THE COURT: [Alternate Juror Thirteen] was clearly upset this morning and it seemed . . . that he was venting his anger because he assumed that [Juror Six] was accusing him of doing something wrong. . . .
* * *
I'm . . . satisfied that [Alternate Juror Thirteen] was really upset with [Juror Six], . . . and I'm satisfied that the comments he attributed to [Juror Six] are inaccurate. I thing [his] comments [are] more out of pique than out of accuracy.
Id. at 6831, 6827-28. Juror Six, on the other hand, "was cool, calm and deliberate in her response. . . ." Id. at 6830. In addition, Juror Six's version of what had happened was corroborated by the other two Alternate Jurors who "were very strong in their statement that [Juror Six] did not say anything to them."
Id. at 6832; see also id. at 6831-33.
It was determined, based on the observation of Juror Six throughout the ten-week trial, that the statement Alternate Juror Thirteen sought to attribute to Juror Six was wholly out of character for her.
THE COURT: The language [Alternate Juror Thirteen] attributes to [Juror Six] just does not fit. I have had the opportunity to conduct a jury selection in which she was involved and I've had the opportunity to see her on a daily basis for the last two months. . . . Although I've not had any discussion with her, I am satisfied she is not the type of person who would use the language [Alternate Juror Thirteen] quotes her as using. It just does not fit.
Id. at 6833.
It was also noted that, given the dedication demonstrated by the jury throughout the case, if Juror Six had made any statements about guilt or innocence, one of the other jurors certainly would have reported it. Id. at 6831-32; see also id. at 6829-30. Accordingly, it was determined there was no need to excuse Juror Six despite the fact that excusing her would be an "easy answer" because there were "plenty of [alternate] jurors to replace her," even after excusing the three Alternate Jurors. Id. at 6830.
THE COURT: I am . . . satisfied beyond any doubt that [Juror Six] is a fair, impartial juror. There would be no reason . . . to replace her.
After the recess, the court discussed with counsel matters generally concerning the instruction to the jury. See Trial Transcript at 6832-37. At no time during that discussion did either Bertoli or his counsel object to the in camera interview of the jurors during the recess. In fact, there was no objection raised with regard to the in camera proceedings until Bertoli filed his post-trial motion for a new trial.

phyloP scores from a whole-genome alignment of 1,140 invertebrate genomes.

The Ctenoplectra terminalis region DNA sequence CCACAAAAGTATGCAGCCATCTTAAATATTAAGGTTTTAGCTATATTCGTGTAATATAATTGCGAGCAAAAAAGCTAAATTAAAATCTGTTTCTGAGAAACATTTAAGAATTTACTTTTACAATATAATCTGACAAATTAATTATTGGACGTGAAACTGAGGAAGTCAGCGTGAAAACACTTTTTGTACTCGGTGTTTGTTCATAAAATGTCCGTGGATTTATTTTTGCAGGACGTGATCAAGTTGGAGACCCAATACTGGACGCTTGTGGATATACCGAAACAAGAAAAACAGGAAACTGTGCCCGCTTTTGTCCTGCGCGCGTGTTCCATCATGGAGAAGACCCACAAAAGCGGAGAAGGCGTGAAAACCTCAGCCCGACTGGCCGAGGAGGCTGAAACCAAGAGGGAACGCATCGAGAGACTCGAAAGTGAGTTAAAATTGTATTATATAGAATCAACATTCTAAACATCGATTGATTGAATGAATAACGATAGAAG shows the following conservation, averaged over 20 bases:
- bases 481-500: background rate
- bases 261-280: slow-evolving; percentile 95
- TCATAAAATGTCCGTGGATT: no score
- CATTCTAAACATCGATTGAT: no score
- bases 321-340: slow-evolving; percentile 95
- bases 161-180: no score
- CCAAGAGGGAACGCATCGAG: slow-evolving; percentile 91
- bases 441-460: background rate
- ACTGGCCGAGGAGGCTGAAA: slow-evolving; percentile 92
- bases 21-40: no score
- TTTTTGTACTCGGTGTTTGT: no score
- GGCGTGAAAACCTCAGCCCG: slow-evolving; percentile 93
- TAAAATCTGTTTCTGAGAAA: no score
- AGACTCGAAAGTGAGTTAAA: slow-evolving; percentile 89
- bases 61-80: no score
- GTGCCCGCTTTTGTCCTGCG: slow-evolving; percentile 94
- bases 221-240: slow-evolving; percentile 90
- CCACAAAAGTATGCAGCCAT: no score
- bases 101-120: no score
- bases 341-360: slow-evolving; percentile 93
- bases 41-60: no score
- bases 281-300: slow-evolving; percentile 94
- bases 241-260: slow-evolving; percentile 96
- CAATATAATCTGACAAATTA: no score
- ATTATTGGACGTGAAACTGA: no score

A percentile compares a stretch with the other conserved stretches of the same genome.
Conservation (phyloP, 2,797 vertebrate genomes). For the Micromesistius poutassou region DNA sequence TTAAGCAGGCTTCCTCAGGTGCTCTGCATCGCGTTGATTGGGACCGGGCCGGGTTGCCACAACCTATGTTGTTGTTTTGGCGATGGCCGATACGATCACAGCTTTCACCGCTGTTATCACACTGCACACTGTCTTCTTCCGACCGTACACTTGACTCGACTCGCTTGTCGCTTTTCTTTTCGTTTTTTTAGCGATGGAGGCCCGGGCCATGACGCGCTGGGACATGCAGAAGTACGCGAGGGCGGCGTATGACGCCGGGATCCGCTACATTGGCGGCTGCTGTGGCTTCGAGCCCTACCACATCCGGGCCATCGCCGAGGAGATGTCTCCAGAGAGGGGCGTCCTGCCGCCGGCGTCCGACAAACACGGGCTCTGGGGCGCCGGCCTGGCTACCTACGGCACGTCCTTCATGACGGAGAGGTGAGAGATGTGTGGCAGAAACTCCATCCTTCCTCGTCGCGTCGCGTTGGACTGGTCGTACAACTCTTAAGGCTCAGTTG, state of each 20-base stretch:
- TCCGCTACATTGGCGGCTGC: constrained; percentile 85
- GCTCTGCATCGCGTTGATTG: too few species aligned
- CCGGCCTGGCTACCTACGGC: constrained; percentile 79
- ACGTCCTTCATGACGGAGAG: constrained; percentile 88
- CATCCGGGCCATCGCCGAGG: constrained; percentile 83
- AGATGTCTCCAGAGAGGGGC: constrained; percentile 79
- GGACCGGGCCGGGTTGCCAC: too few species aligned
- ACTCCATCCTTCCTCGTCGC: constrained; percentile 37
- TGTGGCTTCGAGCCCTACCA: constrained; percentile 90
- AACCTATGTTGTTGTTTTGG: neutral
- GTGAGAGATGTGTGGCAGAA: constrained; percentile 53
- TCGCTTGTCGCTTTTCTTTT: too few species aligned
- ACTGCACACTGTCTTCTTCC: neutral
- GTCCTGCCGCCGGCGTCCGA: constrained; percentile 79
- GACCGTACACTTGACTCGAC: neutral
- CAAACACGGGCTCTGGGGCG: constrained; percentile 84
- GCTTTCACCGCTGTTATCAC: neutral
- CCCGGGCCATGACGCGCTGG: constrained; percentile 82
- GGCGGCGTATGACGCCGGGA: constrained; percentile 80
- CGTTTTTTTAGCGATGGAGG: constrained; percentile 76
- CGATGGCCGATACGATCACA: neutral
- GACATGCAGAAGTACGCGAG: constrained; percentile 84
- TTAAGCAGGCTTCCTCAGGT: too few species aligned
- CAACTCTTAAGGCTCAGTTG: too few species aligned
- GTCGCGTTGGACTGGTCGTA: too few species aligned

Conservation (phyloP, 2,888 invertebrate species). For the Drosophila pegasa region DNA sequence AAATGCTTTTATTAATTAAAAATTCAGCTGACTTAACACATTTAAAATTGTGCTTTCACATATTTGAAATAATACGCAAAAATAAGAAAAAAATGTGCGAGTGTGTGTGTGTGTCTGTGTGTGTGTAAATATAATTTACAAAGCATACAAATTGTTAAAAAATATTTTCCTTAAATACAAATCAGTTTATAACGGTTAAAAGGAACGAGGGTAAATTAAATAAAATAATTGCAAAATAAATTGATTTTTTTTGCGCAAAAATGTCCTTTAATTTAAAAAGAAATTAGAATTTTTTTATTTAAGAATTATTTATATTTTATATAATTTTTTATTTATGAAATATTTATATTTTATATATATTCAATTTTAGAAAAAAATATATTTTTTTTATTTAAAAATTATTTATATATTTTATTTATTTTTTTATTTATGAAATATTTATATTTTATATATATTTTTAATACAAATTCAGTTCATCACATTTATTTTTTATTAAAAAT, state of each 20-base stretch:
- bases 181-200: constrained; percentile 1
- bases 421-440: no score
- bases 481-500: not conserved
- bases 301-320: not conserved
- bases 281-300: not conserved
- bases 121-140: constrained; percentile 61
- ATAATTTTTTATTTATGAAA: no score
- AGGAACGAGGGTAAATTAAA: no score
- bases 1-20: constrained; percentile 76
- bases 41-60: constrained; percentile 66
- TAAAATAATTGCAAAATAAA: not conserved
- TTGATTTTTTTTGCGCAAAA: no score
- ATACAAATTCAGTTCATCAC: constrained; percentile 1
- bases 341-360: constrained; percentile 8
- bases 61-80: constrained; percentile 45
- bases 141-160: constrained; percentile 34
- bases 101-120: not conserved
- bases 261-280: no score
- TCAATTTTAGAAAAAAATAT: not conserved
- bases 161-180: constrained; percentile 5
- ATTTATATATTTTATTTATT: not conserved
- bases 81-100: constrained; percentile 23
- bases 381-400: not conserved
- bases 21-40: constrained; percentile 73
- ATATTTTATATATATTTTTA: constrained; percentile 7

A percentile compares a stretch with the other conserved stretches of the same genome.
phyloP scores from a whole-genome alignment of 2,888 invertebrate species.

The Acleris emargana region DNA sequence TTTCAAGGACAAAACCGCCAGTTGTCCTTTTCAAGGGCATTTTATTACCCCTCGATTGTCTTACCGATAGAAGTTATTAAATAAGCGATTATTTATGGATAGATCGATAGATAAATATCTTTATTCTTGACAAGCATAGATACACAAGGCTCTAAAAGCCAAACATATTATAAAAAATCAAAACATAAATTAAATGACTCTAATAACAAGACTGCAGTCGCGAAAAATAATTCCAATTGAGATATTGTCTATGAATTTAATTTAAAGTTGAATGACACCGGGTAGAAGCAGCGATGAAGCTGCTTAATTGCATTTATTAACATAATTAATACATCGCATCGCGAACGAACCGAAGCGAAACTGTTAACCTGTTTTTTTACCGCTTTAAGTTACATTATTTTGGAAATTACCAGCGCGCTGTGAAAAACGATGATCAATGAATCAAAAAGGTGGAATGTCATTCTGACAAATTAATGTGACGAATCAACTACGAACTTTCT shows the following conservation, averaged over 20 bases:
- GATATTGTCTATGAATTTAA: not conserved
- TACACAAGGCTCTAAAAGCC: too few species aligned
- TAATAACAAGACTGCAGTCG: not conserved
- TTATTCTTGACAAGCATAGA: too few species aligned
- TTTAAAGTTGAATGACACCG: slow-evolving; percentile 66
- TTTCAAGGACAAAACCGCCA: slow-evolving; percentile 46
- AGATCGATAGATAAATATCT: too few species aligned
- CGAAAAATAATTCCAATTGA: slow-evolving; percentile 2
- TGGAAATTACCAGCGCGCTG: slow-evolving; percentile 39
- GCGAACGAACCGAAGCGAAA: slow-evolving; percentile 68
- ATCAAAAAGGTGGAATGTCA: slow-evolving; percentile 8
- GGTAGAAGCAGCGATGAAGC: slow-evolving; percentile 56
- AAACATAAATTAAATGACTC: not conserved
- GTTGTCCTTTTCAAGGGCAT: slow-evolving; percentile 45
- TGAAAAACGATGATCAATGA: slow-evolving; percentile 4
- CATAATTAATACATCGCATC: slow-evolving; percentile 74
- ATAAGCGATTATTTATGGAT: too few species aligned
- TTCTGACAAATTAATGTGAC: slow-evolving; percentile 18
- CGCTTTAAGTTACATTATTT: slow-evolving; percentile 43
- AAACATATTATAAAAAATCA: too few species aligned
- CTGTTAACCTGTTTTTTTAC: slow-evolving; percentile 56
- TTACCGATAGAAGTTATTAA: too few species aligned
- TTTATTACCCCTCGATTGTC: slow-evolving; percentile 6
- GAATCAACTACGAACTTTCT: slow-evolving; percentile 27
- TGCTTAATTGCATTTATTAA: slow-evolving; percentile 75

Upon concluding the discussion with counsel, the court resumed charging the jury, first informing them the Alternate Jurors had been excused and instructing that the jury was "not to speculate as to the reason [that] occurred." Id. at 6768. Jury deliberations began that same day, 11 August 1993.
On 24 August 1993, after ten days of deliberations, as mentioned, the jury acquitted Bertoli on five of the seven counts on which he was indicted and found him guilty of one count of conspiracy to obstruct justice in violation of 18 U.S.C. § 371 and one count of obstruction of justice in violation of 18 U.S.C. §§ 1503 and 1502.
During a telephone conference on 17 December 1993, counsel for Bertoli requested that the Trial Transcript be released to him for purposes of appeal. The request was granted.
The motion by Bertoli for a new trial is brought pursuant to Fed. R. Crim. P. 33 and based on newly discovered evidence. Rule 33 provides:
The court on motion of defendant may grant a new trial to that defendant if required in the interest of justice. . . . A motion for a new trial based on the ground of newly discovered evidence may be made only before or within two years after final judgment. . . . A motion for a new trial based on any other grounds shall be made within 7 days after verdict or finding of guilty or within such further time as the court may fix during the 7-day period.